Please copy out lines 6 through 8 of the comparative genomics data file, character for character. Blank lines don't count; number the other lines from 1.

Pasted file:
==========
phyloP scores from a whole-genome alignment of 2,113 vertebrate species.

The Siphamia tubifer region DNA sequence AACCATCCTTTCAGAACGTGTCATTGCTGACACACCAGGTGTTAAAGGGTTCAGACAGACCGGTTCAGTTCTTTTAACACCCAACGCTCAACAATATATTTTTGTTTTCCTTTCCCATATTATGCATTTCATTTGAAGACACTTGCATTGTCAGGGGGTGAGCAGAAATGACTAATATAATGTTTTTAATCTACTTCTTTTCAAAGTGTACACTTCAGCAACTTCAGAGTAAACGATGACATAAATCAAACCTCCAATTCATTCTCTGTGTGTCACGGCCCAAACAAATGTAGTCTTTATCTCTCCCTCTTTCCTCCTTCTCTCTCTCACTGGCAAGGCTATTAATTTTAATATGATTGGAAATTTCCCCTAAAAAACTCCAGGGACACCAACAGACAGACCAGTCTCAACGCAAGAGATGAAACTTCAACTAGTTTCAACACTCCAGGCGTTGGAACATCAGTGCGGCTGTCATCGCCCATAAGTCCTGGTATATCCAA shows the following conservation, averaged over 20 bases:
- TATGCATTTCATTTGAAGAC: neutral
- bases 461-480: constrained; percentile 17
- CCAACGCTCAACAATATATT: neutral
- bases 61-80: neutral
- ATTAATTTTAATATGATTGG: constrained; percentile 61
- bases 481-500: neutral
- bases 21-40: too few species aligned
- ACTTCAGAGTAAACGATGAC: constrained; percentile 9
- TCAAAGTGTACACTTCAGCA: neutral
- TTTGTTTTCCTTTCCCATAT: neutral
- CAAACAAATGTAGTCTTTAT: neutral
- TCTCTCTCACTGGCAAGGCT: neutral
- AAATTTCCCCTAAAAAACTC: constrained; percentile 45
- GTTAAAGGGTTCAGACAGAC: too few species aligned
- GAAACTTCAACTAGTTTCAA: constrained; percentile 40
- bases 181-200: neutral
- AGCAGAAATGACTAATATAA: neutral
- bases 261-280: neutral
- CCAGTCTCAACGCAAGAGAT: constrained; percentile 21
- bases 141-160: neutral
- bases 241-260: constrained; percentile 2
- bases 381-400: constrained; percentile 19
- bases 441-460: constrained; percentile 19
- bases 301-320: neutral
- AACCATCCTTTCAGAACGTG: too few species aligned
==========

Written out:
- bases 61-80: neutral
- ATTAATTTTAATATGATTGG: constrained; percentile 61
- bases 481-500: neutral